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5 things to know for November 25: Covid-19, Biden, immigration, China, opioids

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More than 60% of Americans changed their Thanksgiving plans due to Covid-19, a new poll shows. Whether you’re doing turkey or takeout, have a safe and happy holiday. We’ll be back in your inbox Friday morning.

1. Coronavirus

“The mother of all superspreader events.” That’s what CNN medical analyst Dr. Jonathan Reiner said Thanksgiving could potentially turn into as millions of people prepare to gather for the holiday despite suggestions to avoid travel and group events. The CDC says another wave, on top of already historic numbers, could overwhelm health care systems around the country. Already, the US hit another record number of hospitalizations yesterday, with more than 88,000 people being treated for Covid-19. More places are enacting new restrictions, like in El Paso, Texas, which has issued a curfew ahead of Thanksgiving. Meanwhile, Health and Human Services Secretary Alex Azar says distribution of a vaccine could start soon after December 10.

Here are the most hopeful Covid-19 vaccine candidates globally

2. Election 2020
The White House has given formal approval for President-elect Joe Biden to receive the President’s Daily Briefing, a rundown of threats and intelligence developments compiled by the national security community. It’s one of many steps being taken to begin Biden’s official transition. The incoming presidential team is now in contact with every federal agency, as well. Meanwhile, states are still certifying their election results, and now the hotly contested battleground of Pennsylvania is officially Biden’s. As votes continue to be counted (remember, states can count votes into December), Biden is now the first President-elect to win more than 80 million votes.

Biden unveils first cabinet picks, declares 'America is back'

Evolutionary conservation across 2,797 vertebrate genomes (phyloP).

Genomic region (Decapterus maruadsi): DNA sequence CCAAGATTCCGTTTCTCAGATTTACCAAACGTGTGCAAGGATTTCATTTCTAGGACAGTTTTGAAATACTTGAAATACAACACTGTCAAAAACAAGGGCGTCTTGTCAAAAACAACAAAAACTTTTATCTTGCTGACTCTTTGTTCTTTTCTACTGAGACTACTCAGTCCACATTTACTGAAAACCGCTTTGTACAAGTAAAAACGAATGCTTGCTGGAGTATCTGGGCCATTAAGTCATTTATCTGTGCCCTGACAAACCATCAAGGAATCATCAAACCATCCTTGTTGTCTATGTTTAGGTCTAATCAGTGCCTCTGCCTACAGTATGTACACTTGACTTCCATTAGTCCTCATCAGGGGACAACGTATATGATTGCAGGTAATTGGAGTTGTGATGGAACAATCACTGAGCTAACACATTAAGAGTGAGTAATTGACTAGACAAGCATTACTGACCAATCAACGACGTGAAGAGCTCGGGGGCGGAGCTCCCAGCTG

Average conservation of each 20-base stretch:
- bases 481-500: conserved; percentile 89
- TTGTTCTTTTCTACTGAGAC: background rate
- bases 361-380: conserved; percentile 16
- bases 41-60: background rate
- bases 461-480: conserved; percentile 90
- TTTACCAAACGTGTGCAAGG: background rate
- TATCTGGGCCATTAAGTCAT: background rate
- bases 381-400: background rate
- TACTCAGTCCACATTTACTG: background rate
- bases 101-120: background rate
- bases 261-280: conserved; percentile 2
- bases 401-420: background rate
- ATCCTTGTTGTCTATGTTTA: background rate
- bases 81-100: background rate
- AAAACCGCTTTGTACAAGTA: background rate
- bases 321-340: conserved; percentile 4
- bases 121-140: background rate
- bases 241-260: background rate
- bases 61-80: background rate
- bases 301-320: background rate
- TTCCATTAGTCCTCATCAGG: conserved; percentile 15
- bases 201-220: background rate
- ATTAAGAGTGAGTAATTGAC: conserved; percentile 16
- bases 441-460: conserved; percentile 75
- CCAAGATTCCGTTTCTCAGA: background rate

3. Immigration

The Justice Department is putting new pressure on immigrants facing deportation in the US by asking them to file for deportation relief within a matter of weeks. That’s an unusually fast time line, especially since the pandemic has slowed down the processes immigrants usually go through to stay in the country legally. Normally, people have a chance to ask a judge to let them stay in the US by arguing they qualify for asylum or another legal option. This rapid new deadline has immigration attorneys scrambling, and some have called the move politically motivated. Meanwhile, a new federal filing reveals US Customs and Border Protection held more than five dozen children, some under the age of 1, in facilities along the US-Mexico border for more than three days during the last two months. The extended detention of minors has been a particularly urgent topic for immigration advocates in the past year as the number of apprehensions at the border began to rise.

4. China

China’s Ministry of Justice has drafted new rules that would restrict how foreign religious groups and worshipers operate. The draft rules are intended to prevent the spreading of what the government calls “religious extremism” or use of religion “to undermine China’s national or ethnic unity.” They could usher in strict new requirements for holding services, including describing the primary religious texts used, listing the nationality and visa status of all attendees and obtaining special permits. Chinese President Xi Jinping has historically been harsh on organized religion and has overseen a major clampdown on Uyghurs and other Muslim minority groups, as well as other campaigns against Christians and Tibetan Buddhists. Meanwhile, India has banned more than 40 new Chinese apps on the grounds of national security. It’s the latest sign of declining relations between the two major powers.

Leaked records expose China's Xinjiang camps

5. Opioids

Purdue Pharma, the maker of OxyContin, has pleaded guilty to three federal criminal charges related to the company’s role in creating the nation’s opioid crisis. The plea deal, announced in October, includes the largest penalties ever levied against a pharmaceutical manufacturer, with fines of more than $5.5 billion. Purdue Pharma declared bankruptcy last year and will be dissolved as part of the deal to form a new company that operates solely in the public interest. The company says by pleading guilty, it is taking responsibility for past misconduct. Drug overdoses steal thousands of American lives every year, including 70,000 in 2018 alone, according to the CDC. The majority of these deaths — 70% in 2018 — are caused by prescription or illicit opioids like OxyContin.

Purdue Pharma files for bankruptcy (2019)

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